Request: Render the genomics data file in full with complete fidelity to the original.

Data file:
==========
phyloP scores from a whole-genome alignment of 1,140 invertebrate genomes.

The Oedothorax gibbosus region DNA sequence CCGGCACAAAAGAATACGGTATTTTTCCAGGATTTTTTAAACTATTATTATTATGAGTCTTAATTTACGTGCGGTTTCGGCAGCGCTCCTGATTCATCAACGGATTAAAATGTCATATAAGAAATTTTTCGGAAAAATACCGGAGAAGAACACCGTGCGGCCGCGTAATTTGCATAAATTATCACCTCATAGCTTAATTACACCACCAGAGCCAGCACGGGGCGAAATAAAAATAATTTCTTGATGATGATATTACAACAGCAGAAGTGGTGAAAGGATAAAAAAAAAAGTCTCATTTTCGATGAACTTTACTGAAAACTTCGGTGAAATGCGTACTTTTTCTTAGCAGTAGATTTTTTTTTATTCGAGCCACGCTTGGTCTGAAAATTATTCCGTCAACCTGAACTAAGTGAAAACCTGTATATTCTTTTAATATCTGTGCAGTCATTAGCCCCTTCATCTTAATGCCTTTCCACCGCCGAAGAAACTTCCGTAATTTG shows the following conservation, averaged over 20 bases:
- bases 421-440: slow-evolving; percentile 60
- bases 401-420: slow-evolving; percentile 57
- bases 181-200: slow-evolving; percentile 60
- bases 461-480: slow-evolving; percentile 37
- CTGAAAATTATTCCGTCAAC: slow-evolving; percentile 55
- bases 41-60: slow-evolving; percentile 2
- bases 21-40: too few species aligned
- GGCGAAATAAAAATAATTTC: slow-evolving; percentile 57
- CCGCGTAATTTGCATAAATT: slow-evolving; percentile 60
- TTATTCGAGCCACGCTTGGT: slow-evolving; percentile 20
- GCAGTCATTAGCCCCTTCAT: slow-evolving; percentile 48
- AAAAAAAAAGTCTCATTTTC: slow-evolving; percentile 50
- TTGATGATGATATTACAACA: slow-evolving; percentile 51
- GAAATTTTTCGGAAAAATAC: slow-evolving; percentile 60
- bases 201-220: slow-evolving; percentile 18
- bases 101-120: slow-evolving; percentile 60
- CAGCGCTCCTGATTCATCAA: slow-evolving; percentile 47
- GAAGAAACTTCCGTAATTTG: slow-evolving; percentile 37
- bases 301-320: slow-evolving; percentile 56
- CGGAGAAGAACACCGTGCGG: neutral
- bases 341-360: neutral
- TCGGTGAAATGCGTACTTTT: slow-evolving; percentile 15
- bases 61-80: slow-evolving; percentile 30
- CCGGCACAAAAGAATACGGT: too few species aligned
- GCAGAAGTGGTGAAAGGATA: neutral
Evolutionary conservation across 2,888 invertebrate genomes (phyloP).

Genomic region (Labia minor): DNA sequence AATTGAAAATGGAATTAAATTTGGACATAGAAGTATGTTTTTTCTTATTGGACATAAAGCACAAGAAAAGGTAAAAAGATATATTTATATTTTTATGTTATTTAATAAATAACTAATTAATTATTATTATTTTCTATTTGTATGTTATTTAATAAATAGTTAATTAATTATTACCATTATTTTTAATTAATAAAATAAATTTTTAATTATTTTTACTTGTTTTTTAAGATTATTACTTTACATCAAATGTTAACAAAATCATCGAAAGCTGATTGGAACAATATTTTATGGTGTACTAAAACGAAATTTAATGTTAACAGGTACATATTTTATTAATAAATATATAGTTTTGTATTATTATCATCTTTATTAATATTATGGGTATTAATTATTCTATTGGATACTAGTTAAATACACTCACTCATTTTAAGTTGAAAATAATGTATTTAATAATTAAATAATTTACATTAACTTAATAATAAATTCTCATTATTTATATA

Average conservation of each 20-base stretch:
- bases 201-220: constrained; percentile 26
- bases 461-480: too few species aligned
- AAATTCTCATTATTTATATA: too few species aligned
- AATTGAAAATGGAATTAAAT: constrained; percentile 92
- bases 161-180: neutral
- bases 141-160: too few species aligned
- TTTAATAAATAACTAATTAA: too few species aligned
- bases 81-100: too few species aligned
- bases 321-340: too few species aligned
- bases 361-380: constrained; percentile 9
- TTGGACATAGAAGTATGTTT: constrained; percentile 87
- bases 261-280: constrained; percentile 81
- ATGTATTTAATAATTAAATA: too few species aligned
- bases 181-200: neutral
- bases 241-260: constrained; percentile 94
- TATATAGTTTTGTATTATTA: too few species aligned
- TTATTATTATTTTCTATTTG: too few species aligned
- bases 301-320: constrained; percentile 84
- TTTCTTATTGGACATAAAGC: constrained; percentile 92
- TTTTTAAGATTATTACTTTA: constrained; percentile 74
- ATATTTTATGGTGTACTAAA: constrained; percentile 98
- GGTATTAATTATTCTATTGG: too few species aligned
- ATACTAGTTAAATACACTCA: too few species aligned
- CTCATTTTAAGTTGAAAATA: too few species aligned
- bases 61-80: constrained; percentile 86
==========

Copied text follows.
phyloP scores from a whole-genome alignment of 1,140 invertebrate genomes.

The Oedothorax gibbosus region DNA sequence CCGGCACAAAAGAATACGGTATTTTTCCAGGATTTTTTAAACTATTATTATTATGAGTCTTAATTTACGTGCGGTTTCGGCAGCGCTCCTGATTCATCAACGGATTAAAATGTCATATAAGAAATTTTTCGGAAAAATACCGGAGAAGAACACCGTGCGGCCGCGTAATTTGCATAAATTATCACCTCATAGCTTAATTACACCACCAGAGCCAGCACGGGGCGAAATAAAAATAATTTCTTGATGATGATATTACAACAGCAGAAGTGGTGAAAGGATAAAAAAAAAAGTCTCATTTTCGATGAACTTTACTGAAAACTTCGGTGAAATGCGTACTTTTTCTTAGCAGTAGATTTTTTTTTATTCGAGCCACGCTTGGTCTGAAAATTATTCCGTCAACCTGAACTAAGTGAAAACCTGTATATTCTTTTAATATCTGTGCAGTCATTAGCCCCTTCATCTTAATGCCTTTCCACCGCCGAAGAAACTTCCGTAATTTG shows the following conservation, averaged over 20 bases:
- bases 421-440: slow-evolving; percentile 60
- bases 401-420: slow-evolving; percentile 57
- bases 181-200: slow-evolving; percentile 60
- bases 461-480: slow-evolving; percentile 37
- CTGAAAATTATTCCGTCAAC: slow-evolving; percentile 55
- bases 41-60: slow-evolving; percentile 2
- bases 21-40: too few species aligned
- GGCGAAATAAAAATAATTTC: slow-evolving; percentile 57
- CCGCGTAATTTGCATAAATT: slow-evolving; percentile 60
- TTATTCGAGCCACGCTTGGT: slow-evolving; percentile 20
- GCAGTCATTAGCCCCTTCAT: slow-evolving; percentile 48
- AAAAAAAAAGTCTCATTTTC: slow-evolving; percentile 50
- TTGATGATGATATTACAACA: slow-evolving; percentile 51
- GAAATTTTTCGGAAAAATAC: slow-evolving; percentile 60
- bases 201-220: slow-evolving; percentile 18
- bases 101-120: slow-evolving; percentile 60
- CAGCGCTCCTGATTCATCAA: slow-evolving; percentile 47
- GAAGAAACTTCCGTAATTTG: slow-evolving; percentile 37
- bases 301-320: slow-evolving; percentile 56
- CGGAGAAGAACACCGTGCGG: neutral
- bases 341-360: neutral
- TCGGTGAAATGCGTACTTTT: slow-evolving; percentile 15
- bases 61-80: slow-evolving; percentile 30
- CCGGCACAAAAGAATACGGT: too few species aligned
- GCAGAAGTGGTGAAAGGATA: neutral
Evolutionary conservation across 2,888 invertebrate genomes (phyloP).

Genomic region (Labia minor): DNA sequence AATTGAAAATGGAATTAAATTTGGACATAGAAGTATGTTTTTTCTTATTGGACATAAAGCACAAGAAAAGGTAAAAAGATATATTTATATTTTTATGTTATTTAATAAATAACTAATTAATTATTATTATTTTCTATTTGTATGTTATTTAATAAATAGTTAATTAATTATTACCATTATTTTTAATTAATAAAATAAATTTTTAATTATTTTTACTTGTTTTTTAAGATTATTACTTTACATCAAATGTTAACAAAATCATCGAAAGCTGATTGGAACAATATTTTATGGTGTACTAAAACGAAATTTAATGTTAACAGGTACATATTTTATTAATAAATATATAGTTTTGTATTATTATCATCTTTATTAATATTATGGGTATTAATTATTCTATTGGATACTAGTTAAATACACTCACTCATTTTAAGTTGAAAATAATGTATTTAATAATTAAATAATTTACATTAACTTAATAATAAATTCTCATTATTTATATA

Average conservation of each 20-base stretch:
- bases 201-220: constrained; percentile 26
- bases 461-480: too few species aligned
- AAATTCTCATTATTTATATA: too few species aligned
- AATTGAAAATGGAATTAAAT: constrained; percentile 92
- bases 161-180: neutral
- bases 141-160: too few species aligned
- TTTAATAAATAACTAATTAA: too few species aligned
- bases 81-100: too few species aligned
- bases 321-340: too few species aligned
- bases 361-380: constrained; percentile 9
- TTGGACATAGAAGTATGTTT: constrained; percentile 87
- bases 261-280: constrained; percentile 81
- ATGTATTTAATAATTAAATA: too few species aligned
- bases 181-200: neutral
- bases 241-260: constrained; percentile 94
- TATATAGTTTTGTATTATTA: too few species aligned
- TTATTATTATTTTCTATTTG: too few species aligned
- bases 301-320: constrained; percentile 84
- TTTCTTATTGGACATAAAGC: constrained; percentile 92
- TTTTTAAGATTATTACTTTA: constrained; percentile 74
- ATATTTTATGGTGTACTAAA: constrained; percentile 98
- GGTATTAATTATTCTATTGG: too few species aligned
- ATACTAGTTAAATACACTCA: too few species aligned
- CTCATTTTAAGTTGAAAATA: too few species aligned
- bases 61-80: constrained; percentile 86